Translational Approaches to Abnormal Communication in ASD

According to the DSM-5, social communication impairments are one of two core diagnostic criteria for autism spectrum disorder (ASD), resulting in reduced ability to function independently. The goal of this panel is to show how basic research findings on communication deficits in ASD can improve the assessment and treatment of these impairments. This panel will present research on several aspects of abnormal communication in ASD, with particular attention to implications for diagnosis and treatment. One strand of research will focus on the use of vivo brain imaging techniques to reveal biomarkers of abnormal auditory processing, emotional language comprehension, and temporal gesture-speech integration. The ability of these biomarkers to improve impairment detection, individual stratification, and assessment of treatment efficacy will be discussed. Another strand of research will demonstrate the efficacy of a brief, low-cost intervention providing explicit instruction in prosodic phrasing. The implications of this intervention for theories of impaired communication in ASD will be discussed. A discussant who conducts research on communication in ASD and advises an organization providing evidence-based treatments for communication deficits in ASD will enrich discussion of the translational significance of the research presented in this panel, ensuring its informativeness for scientists, practitioners, and stakeholders alike.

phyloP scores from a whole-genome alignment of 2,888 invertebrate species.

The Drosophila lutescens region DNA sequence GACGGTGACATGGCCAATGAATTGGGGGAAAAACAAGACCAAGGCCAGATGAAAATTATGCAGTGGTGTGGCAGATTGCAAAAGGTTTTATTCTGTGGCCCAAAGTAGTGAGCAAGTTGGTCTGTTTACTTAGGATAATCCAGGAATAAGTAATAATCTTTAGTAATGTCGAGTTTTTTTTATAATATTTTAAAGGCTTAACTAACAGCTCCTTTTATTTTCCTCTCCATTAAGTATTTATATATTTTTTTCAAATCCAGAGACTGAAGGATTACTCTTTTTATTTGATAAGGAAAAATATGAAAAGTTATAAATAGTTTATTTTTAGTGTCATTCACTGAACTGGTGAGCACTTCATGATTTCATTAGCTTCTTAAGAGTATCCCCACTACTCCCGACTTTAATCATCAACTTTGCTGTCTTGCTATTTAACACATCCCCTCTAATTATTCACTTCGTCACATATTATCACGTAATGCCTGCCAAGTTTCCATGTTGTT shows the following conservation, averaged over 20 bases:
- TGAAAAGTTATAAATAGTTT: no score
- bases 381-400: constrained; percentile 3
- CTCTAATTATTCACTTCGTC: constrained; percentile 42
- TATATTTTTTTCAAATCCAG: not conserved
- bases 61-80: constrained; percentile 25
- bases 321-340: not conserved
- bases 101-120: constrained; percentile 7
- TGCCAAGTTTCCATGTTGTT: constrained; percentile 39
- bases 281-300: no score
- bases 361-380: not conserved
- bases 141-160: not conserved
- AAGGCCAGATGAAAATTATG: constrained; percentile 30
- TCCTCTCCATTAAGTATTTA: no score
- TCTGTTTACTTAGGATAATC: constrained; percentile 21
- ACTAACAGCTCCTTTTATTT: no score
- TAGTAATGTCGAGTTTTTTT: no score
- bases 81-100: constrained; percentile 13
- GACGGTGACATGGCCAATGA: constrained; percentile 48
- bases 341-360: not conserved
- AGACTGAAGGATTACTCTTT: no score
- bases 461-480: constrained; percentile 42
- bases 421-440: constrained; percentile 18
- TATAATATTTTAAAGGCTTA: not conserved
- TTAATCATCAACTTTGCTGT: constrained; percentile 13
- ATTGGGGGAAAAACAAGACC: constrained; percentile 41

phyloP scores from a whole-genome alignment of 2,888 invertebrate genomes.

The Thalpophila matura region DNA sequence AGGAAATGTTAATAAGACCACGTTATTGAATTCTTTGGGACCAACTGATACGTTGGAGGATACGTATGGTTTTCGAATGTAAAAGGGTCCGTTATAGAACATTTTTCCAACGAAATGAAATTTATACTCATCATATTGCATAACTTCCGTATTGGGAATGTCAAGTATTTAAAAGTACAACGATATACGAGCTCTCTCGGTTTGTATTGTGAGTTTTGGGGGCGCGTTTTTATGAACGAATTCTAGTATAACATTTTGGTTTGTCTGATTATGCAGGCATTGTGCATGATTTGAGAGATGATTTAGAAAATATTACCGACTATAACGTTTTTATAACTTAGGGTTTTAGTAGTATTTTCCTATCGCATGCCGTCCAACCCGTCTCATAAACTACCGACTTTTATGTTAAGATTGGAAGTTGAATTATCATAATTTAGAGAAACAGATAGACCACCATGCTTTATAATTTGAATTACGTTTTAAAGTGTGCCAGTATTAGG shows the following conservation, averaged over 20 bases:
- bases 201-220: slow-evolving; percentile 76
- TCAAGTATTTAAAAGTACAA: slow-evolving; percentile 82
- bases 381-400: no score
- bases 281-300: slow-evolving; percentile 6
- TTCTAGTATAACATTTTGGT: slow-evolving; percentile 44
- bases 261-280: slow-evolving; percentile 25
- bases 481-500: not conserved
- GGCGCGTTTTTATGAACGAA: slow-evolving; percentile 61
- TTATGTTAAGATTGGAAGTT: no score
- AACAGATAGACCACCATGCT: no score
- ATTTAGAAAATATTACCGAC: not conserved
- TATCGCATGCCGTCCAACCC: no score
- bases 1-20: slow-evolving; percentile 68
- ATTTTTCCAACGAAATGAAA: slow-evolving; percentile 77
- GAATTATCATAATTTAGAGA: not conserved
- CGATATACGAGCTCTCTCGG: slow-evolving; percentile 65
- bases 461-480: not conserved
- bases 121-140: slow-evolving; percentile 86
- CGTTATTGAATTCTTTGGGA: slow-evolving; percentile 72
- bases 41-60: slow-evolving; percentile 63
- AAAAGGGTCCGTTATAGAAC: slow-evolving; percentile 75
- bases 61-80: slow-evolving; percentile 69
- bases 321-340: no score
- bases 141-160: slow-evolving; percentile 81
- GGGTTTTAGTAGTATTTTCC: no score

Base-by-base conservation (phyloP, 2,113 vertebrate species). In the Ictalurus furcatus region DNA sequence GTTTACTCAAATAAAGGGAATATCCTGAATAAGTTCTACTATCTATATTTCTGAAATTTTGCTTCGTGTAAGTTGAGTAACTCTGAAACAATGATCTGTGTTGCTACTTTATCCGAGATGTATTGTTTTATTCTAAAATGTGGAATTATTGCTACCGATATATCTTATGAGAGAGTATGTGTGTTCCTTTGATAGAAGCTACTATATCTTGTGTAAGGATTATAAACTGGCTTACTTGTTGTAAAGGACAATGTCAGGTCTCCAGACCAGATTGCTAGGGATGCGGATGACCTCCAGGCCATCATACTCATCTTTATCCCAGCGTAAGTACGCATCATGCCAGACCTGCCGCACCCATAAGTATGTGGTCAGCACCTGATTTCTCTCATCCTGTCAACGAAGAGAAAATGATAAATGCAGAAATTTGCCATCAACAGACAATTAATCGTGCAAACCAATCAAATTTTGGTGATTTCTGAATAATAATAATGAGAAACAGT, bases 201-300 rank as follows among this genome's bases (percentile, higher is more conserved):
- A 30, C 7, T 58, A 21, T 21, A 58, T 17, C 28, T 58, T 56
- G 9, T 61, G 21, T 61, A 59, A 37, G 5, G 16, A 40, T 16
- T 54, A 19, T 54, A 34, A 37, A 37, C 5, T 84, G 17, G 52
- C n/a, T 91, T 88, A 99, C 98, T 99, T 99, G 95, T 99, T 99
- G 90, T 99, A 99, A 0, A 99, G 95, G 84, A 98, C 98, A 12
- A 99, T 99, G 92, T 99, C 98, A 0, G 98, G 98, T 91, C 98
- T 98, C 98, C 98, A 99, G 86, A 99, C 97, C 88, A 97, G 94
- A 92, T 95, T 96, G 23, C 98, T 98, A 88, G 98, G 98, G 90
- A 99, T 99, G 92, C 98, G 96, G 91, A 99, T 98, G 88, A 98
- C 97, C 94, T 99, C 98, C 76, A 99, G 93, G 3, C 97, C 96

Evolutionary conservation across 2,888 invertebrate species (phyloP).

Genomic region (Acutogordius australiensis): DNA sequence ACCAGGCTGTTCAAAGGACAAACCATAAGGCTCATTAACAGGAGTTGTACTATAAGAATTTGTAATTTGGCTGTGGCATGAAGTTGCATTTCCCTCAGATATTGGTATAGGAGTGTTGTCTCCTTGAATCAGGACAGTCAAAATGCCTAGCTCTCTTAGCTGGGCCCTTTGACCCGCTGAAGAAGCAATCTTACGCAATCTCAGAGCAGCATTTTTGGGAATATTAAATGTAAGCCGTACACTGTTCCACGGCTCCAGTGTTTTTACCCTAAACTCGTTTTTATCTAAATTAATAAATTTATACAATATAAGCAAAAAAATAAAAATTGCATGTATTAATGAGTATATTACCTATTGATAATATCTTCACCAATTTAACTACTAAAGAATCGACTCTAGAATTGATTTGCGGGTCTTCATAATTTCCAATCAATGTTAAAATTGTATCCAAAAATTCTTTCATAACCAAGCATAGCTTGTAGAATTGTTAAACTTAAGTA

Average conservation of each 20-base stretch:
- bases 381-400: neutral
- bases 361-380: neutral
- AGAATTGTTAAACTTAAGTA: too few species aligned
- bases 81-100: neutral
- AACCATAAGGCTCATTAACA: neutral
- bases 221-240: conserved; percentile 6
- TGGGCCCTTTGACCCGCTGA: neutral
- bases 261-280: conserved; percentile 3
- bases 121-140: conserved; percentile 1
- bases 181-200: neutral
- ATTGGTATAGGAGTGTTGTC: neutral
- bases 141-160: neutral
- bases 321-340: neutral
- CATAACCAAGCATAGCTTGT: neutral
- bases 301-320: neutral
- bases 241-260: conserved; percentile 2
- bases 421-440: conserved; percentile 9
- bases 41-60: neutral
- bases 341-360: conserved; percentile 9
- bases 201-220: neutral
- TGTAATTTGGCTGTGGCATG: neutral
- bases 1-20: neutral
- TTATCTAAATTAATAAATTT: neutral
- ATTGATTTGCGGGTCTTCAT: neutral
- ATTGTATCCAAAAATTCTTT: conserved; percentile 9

Friday, May 13, 2016: 3:30 PM-5:30 PM
Hall B (Baltimore Convention Center)
Panel Chair:
L. Morett
J. J. Diehl
3:55 PM
MEG Measures of Auditory Processing in ASD: Prognostic Biomarkers
T. P. Roberts R. G. Port L. Blaskey J. C. Edgar
4:45 PM
5:10 PM